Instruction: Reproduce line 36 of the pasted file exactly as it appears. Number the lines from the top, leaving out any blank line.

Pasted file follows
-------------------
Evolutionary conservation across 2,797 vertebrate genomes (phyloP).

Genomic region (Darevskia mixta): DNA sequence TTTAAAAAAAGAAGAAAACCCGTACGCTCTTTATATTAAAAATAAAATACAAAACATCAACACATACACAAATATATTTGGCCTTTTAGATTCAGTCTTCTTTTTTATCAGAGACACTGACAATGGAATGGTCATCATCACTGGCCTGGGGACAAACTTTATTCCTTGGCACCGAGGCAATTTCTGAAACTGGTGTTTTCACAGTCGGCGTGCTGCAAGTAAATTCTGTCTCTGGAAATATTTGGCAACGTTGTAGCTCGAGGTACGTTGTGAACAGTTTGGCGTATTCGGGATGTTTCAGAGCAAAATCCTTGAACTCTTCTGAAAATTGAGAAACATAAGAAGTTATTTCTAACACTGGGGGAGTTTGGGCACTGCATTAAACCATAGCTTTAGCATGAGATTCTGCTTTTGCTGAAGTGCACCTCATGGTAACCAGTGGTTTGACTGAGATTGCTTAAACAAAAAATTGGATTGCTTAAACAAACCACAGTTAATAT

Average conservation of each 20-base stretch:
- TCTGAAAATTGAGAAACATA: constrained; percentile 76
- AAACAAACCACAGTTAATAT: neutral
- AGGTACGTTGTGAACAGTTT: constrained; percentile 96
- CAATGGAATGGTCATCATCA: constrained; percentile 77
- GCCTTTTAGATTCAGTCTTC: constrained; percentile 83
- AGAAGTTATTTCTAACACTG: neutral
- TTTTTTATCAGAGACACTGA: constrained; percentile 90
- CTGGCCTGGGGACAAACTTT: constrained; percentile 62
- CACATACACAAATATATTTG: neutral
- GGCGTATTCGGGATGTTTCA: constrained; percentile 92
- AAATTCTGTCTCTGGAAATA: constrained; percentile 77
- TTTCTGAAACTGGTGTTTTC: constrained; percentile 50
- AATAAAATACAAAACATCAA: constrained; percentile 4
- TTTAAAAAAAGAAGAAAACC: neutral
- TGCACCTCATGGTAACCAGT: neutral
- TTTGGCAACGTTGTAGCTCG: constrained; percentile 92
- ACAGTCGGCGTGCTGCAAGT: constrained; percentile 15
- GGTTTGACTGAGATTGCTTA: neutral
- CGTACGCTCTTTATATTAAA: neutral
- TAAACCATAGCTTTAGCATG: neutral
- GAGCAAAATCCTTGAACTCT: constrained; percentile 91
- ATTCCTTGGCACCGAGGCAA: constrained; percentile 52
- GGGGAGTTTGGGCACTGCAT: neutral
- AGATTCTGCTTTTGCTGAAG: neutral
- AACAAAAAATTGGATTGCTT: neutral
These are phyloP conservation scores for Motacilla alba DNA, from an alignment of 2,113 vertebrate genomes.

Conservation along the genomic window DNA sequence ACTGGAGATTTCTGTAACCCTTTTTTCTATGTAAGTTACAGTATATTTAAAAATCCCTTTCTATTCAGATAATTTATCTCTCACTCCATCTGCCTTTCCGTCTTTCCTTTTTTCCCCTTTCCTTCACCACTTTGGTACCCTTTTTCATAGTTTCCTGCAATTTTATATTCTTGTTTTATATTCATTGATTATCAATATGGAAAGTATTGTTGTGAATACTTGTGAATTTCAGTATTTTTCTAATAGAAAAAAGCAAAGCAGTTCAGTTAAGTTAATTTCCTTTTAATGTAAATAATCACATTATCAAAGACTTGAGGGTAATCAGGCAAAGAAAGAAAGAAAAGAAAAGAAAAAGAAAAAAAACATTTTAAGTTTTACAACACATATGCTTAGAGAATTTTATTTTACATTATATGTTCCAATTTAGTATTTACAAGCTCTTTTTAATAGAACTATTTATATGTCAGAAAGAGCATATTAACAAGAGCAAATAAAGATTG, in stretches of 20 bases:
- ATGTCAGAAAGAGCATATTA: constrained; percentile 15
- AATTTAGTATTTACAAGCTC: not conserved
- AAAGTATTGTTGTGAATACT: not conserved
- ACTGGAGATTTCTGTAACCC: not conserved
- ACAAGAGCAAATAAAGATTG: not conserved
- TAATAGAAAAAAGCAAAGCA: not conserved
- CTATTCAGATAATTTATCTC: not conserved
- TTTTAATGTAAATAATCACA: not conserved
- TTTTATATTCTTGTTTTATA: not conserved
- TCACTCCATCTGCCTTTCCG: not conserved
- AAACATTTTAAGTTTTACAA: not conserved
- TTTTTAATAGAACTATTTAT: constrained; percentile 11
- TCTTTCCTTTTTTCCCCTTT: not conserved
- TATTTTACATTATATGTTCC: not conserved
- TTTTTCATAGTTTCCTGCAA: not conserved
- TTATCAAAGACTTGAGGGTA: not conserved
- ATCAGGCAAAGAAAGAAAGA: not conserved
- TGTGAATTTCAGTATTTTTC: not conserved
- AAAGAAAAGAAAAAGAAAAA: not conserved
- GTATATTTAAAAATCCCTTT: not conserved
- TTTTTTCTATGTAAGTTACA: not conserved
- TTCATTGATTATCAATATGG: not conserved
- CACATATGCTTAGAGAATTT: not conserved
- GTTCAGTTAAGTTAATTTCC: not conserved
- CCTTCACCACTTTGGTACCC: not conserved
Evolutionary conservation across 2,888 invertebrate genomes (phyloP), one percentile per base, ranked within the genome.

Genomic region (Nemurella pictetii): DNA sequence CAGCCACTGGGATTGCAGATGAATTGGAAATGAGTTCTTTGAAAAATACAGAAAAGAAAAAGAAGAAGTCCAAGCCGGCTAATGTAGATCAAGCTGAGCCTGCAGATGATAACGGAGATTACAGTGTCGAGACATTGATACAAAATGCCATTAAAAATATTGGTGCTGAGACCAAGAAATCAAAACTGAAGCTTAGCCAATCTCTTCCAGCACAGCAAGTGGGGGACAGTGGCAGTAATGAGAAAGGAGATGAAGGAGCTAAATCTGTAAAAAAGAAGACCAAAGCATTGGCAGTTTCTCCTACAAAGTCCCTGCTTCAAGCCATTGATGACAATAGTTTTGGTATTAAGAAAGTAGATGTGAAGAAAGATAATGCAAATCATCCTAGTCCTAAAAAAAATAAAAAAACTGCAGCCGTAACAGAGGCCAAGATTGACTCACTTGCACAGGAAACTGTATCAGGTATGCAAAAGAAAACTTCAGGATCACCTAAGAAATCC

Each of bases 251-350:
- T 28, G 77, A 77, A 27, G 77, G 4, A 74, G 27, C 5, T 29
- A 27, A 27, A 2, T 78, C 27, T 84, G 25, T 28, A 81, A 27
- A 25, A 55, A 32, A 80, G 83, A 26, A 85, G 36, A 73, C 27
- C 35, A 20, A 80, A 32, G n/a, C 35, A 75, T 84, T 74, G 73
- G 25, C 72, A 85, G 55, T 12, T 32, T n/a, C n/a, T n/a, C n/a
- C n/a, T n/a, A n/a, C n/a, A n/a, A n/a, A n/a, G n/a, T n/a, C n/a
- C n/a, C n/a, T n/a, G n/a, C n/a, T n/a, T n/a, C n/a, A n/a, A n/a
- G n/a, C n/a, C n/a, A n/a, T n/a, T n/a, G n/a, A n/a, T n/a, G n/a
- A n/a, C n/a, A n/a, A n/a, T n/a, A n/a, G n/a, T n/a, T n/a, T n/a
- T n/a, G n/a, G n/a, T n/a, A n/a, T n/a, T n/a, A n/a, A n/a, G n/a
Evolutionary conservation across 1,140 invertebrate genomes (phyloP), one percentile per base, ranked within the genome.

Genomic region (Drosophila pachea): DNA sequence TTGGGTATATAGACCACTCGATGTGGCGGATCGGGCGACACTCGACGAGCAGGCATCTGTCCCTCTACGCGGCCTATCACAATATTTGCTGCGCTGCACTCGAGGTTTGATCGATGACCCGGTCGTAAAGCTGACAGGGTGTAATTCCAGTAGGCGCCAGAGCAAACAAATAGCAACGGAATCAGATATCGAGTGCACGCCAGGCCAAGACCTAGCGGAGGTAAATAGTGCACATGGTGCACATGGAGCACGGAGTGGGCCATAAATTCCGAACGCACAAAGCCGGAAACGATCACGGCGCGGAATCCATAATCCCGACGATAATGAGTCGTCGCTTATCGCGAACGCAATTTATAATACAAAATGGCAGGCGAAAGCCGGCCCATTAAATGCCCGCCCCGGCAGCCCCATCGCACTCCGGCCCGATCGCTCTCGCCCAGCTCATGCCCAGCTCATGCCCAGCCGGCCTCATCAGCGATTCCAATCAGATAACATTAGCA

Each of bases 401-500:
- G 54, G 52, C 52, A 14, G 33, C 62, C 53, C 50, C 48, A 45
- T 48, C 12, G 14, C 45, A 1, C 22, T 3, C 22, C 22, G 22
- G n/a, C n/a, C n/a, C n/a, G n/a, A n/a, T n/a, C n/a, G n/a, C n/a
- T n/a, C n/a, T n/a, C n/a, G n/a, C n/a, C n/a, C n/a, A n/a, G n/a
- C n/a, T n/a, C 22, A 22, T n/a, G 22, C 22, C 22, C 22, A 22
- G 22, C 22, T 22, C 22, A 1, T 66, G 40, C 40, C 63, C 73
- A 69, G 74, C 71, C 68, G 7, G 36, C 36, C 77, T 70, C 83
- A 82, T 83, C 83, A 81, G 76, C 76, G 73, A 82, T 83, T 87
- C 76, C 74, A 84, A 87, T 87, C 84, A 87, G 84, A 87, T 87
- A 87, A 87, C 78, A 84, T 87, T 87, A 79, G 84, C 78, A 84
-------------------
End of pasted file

- TAATAGAAAAAAGCAAAGCA: not conserved